Once you have your seed cells set up you can start planting. I always recommend planting more
than 1 seed per cell. You really have to decide how much room you have for tomatoes. In some cases you can grow more than 1 seed per cell and divide them. In other cases, you can thin your cells to hold 1 seedling. It is really up to you. If you are just starting out with starting tomatoes indoors, I would recommend growing 1 seedling per cell.





Starting Tomatoes Indoors - Thinning & Transplanting Seedlings to Cups:

Tomato seeds can take 5-14 days to germinate. They need temperatures at least in the 70's to germinate timely and will germinate faster if warmer. About two weeks after germination you will have to thin the plants to 1 seedling per cell. If you have experience you can actually grow more than 1 seedling in a cell and carefully divide them. As stated, I recommend going with 1 seedling per cell as it reduces the chances of transplant shock when moving them to larger cups.




About 2 weeks after thinning or when the seedling get to 3 or 4 inches tall, they are ready to be transplanted into cups or containers. I recommend watering them from the bottom, once transplanted, with 1/2 strength liquid fertilizer.




Starting Tomatoes Indoors - Watering, Lighting and Fertilizing:

You are going to have to take care of your plants indoors between 6 and 10 weeks. That will require ongoing care to water them, manage lighting and feed them. Generally speaking I suggest 14 hours of light. The general range is 10-14 hours. I highly suggest getting a timer and just setting it for 14 hours on and 10 hours off. It will save you time and worry.

Watering should always be done from the bottom. Just fill the seed stray and whatever water is not taken up in 20-30 minutes, pour out. This method is a time saver and it cuts down on potential disease. You need to water your plants when the top of the starting mix dries out. The top typically dries out first.




After your plants have been growing for about two weeks, to keep it simple, just give the 1/2 strength liquid fertilizer each time you water them. You can use starting mix with fertilizer. I do add fertilizer to my starting mixes I make. Nothing is set in stone. You start the feedings when the first true leaves appear and get some size to them..




Starting tomatoes Indoors - Transplanting Them to the Garden

Remember you have to acclimate them to the outdoors. Slowly introduce them to the sun over a week. Once they are ready for the big leagues, you can put them in to the ground. The soil temperature should be around 50 degrees as should the nights. If you put them out early, they often just sit and don't grow until the temperatures are right.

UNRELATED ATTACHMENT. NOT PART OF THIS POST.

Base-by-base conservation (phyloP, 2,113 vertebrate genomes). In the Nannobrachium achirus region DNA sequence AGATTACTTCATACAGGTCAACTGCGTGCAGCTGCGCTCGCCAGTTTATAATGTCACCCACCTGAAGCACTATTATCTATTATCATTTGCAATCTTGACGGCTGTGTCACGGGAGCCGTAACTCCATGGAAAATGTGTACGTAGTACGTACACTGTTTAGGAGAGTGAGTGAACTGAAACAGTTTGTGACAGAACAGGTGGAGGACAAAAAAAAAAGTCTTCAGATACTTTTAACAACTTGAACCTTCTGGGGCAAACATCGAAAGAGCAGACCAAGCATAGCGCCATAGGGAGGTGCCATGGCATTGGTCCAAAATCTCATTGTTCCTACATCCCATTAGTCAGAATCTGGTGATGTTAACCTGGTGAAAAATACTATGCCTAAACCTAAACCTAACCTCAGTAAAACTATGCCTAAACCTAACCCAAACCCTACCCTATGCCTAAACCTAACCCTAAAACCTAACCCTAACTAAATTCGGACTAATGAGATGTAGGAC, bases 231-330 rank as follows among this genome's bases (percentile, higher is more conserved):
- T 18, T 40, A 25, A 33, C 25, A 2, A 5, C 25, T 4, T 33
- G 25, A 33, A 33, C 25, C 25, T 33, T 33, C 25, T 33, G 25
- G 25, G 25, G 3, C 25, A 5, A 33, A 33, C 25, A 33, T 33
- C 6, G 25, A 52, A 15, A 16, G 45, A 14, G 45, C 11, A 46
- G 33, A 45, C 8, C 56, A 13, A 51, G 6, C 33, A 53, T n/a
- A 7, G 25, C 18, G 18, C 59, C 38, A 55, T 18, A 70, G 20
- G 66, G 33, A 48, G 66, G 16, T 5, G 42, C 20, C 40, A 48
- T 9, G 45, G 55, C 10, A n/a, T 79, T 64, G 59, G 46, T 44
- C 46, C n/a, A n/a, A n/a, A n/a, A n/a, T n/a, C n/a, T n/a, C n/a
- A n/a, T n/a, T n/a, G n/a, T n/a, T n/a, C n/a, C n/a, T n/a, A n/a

There are many ways to prepare a planting hole. You should generally loosen the soil to a foot. Put in some balanced fertilizer and add some pulverized eggshell or lime into the bottom of the hole and mix it in. That helps with a disease called blossom end rot. I also suggest adding a teaspoon of Epsom Salts or magnesium sulfate. That general preparation should get your tomato transplants off to a great start!






A tomato will root from its stem. When you plant your tomato transplant in the hole you can cover 1/2 to 1/3 of the bottom stem. This helps to get  the roots deeper into the soil and make for a sturdier plant. There are many ways to plant a tomato. Nothing is exact. You can use what you like from different sources and develop your own method. These are some videos that show you how I do it and you will even notice changes I have made over time.

Good Luck In Your Garden!
Gary







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Monday, January 13, 2014

Join My G+ Garden Community for 2014 Called: Our Tomato and Vegetable Gardens

Join My G+ Garden Community for 2014 Called: 

I am inviting you to join my  G+ garden community that was started last year. It is approaching 3000 world gardeners. It is a place where you can share your garden, talk to gardeners from around the globe and learn something if you need a bit of help. Or better yet.... help out another gardener that might have a problem that you have already solved.

All aspects of gardening are covered. Seed Starting, Diseases and Pests, Planting and Tending, Greenhouses, Indoor Lighting, Container Gardening, Recipes, Fruits, Flowers, Perennial Plants, Herbs and Tomatoes of course are all represented. Come add to the fun!


I am hoping the 2014 season brings a lot of pictures and videos from everyone's garden to the community. The cool thing is that a lot of gardeners are in full swing because it is summer in their area. There are also a lot of gardeners that live in the tropics and can garden almost year round.

Thanks
Gary